In recent months, an unusually high number of dust storms containing particulate matter (PM) have engulfed parts of Iraq, Iran, Syria, Kuwait, and Saudi Arabia. The ongoing series of storms have sent thousands of civilians to hospitals across the region with respiratory problems, and have caused the closure of airports, schools, and government offices. Officials and experts are blaming the growing frequency and intensity of dust storms in the region on the mismanagement of natural ecosystems, agricultural areas, misuse of water resources, ongoing drought, and the effects of climate change.
Dust storms and wildfires in natural ecosystems can be considerable sources of suspension dust and aerosols. The main dust source areas are located in arid climates with annual rainfall under 200–250 mm in the so-called ‘dust belt’. This ‘dust belt’ extends from the West Coast of North Africa, across the Middle East, and to central Asia and China.
In the last few decades, the frequency of these dust storms has increased, and studies have reported that these storms are affecting many different parts of the world including the Middle East, Central and East Asia, North Africa, Southern Europe, Australia, and the Western United States.
Various studies have investigated the short-term effects of dust storms on the health of citizens in various regions including the Middle East, East Asia, Europe, as well as North America. Dust storms have frequently occurred with severe levels of particulate matter and aerosols in some countries of the Middle East. However, up until now, only a few research studies have reported the effects of dust storms on humans’ health in this region. The Middle Eastern countries, particularly Iraq, Syria, Iran, and Saudi Arabia, have greatly become the epicenter of large and intense dust storms. These countries have not only exposed their own people to health risks but also, have delivered dust particles at very high concentrations, sometimes ten times the permissible limit, into other countries in the region, including Iran, causing widespread health concerns among its people.
In Iran, twenty-two provinces have been exposed to dust storms containing fine particulates. Western and southern provinces have most severely been affected for many years, with Khuzestan Province, located in the southwest of the country, has faced a serious dust phenomenon since 2000. The average particulate matter with an aerodynamic diameter of fewer than 10 μm levels of PM10 in Khuzestan Province has frequently been above the WHO standard levels. Various cities of the province have been suffering from dust storms over the last few decades, on average more than 84 days per year. Khuzestan province is exposed to the highest amount of PM10 from dust storms. In this area particularly, the effect of dust storms on mortality of daily non-accidental, cardiovascular, and respiratory conditions is significantly high.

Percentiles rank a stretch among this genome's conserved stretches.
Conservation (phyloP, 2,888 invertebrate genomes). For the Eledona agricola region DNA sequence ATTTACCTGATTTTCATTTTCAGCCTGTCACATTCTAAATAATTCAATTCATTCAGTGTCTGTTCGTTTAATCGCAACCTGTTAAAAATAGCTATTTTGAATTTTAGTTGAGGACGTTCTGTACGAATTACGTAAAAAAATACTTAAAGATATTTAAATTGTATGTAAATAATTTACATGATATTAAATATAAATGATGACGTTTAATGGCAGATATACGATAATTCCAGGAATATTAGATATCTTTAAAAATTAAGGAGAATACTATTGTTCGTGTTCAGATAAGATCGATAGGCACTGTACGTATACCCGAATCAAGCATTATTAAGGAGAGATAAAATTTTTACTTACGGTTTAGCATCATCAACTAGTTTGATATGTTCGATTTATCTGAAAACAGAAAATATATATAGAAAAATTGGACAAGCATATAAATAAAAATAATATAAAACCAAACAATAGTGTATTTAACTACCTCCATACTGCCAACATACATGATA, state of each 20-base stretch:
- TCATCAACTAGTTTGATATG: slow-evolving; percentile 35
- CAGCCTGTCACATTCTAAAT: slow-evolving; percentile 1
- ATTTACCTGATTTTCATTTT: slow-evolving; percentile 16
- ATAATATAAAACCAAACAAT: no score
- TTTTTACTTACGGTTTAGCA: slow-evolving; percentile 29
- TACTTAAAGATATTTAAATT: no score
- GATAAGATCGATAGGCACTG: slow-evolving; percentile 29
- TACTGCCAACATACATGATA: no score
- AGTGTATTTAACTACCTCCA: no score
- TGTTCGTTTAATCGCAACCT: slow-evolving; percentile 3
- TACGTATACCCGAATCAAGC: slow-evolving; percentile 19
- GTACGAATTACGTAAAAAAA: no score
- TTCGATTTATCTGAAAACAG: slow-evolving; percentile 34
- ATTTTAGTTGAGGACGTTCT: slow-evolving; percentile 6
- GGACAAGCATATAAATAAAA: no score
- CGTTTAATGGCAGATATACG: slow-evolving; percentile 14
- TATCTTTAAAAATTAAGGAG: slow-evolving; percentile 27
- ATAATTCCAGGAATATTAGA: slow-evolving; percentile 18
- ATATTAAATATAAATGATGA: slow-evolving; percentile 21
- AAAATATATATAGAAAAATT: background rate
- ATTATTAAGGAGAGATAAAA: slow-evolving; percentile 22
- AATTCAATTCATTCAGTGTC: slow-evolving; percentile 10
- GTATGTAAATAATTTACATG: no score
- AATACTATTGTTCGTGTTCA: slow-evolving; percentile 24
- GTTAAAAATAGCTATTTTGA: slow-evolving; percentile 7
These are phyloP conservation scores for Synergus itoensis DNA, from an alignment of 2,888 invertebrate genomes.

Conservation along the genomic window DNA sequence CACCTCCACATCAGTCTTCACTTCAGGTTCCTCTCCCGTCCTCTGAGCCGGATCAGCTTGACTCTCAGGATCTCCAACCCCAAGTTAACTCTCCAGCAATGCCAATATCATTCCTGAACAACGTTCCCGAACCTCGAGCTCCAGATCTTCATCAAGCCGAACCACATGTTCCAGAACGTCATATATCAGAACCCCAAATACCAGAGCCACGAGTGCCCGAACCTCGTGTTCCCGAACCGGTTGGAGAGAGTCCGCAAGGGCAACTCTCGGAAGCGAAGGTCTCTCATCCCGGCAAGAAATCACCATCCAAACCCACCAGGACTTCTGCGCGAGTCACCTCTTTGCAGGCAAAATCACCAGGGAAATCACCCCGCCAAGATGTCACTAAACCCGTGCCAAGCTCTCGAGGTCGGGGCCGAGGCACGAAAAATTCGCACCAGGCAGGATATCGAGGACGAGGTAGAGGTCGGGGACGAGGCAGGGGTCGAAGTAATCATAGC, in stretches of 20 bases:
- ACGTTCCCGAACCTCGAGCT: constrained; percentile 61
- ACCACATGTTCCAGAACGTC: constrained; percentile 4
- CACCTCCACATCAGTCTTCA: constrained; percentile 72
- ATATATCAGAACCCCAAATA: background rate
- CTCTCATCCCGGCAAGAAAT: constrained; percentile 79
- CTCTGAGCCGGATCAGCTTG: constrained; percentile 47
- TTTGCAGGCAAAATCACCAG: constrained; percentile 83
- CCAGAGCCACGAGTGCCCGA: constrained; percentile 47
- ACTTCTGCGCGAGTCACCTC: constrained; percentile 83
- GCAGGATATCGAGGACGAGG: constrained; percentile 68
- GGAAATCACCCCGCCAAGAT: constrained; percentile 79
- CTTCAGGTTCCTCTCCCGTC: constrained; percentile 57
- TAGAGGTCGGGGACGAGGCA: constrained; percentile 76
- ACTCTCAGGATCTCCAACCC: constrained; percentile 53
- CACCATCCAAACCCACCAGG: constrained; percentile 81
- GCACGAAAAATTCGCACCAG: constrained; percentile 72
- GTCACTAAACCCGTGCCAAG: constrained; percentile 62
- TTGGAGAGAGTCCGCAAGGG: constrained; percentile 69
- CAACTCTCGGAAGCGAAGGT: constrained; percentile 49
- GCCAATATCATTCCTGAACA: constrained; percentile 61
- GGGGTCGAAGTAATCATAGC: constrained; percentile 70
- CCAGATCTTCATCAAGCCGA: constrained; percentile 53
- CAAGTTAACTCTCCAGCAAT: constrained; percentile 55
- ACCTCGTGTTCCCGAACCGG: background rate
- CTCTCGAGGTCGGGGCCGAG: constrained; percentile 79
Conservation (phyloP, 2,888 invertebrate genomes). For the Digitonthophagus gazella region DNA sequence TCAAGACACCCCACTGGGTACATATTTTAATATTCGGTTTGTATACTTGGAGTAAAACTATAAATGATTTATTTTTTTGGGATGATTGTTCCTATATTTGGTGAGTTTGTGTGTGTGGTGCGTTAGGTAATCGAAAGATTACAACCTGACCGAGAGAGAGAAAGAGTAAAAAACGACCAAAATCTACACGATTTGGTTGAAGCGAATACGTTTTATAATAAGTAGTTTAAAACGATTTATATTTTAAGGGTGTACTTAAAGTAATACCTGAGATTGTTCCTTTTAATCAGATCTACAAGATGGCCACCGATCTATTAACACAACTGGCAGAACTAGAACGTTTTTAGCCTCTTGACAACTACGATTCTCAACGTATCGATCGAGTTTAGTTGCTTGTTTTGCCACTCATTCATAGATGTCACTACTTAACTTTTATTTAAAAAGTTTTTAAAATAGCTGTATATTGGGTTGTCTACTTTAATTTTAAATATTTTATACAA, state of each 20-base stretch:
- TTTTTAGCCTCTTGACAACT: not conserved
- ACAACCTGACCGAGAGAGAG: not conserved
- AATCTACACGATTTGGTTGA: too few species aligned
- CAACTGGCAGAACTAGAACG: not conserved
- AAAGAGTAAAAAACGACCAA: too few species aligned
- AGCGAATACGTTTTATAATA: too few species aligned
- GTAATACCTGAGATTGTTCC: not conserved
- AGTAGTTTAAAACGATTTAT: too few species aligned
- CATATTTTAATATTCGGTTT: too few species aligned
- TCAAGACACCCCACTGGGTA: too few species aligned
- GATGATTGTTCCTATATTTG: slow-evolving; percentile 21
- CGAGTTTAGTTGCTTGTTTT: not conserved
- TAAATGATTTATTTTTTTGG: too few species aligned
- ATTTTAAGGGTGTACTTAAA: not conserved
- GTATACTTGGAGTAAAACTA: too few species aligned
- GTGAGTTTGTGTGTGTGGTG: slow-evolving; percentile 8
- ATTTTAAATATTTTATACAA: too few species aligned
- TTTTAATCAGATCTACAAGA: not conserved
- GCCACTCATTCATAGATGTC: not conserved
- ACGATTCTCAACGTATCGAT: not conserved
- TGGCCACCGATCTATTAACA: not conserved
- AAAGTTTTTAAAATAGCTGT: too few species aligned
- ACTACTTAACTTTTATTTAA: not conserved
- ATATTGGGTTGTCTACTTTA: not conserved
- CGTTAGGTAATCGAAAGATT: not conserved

There are various pollutants in Iran’s air. The most commonly measured are: particulate matter (PM), carbon monoxide (CO), nitrogen dioxide (NO2), sulfur dioxide (SO2), and ozone (O3).
Particulate matter (PM) is defined as fine inhalable particles that are suspended in the air. The two most common size fractions of PM measures are PM10 and PM2.5. PM10, also referred to as “coarse PM,” particles of ten micrometers in diameter or smaller; PM2.5, also referred to as “fine PM” are a subset of those particles, namely those that are 2.5 micrometers in diameter or smaller. Sources of PM10 include particulate from crushing or grinding operations, such as dust stirred up by vehicles, and roads. PM2.5, on the other hand, originates from all types of combustion, including motor vehicles, power plants, residential wood burning, forest fires, agricultural burning, and some industrial processes. PM2.5 poses the most severe health impacts out of all measurable particle sizes because the fine particles can get deeper into the alveolar region of the lungs, and potentially into the bloodstream.
Sand and dust storms are common meteorological hazards in arid and semi-arid regions. They are usually caused by thunderstorms or strong pressure gradients associated with cyclones, which increase wind speed over a wide area. These strong winds lift large amounts of sand and dust from bare, dry soils into the atmosphere, transporting them hundreds to thousands of kilometers away. Some 40% of aerosols in the troposphere, the lowest layer of Earth’s atmosphere, are wind erosion dust particles.
The main sources of this mineral dust are found in the arid regions of Northern Africa, the Arabian Peninsula, Central Asia, and China. Comparatively, Australia, America, and South Africa make minor, but still important, contributions. Global estimates of dust emissions, mainly derived from simulation models, vary between one and three Gigaton per year.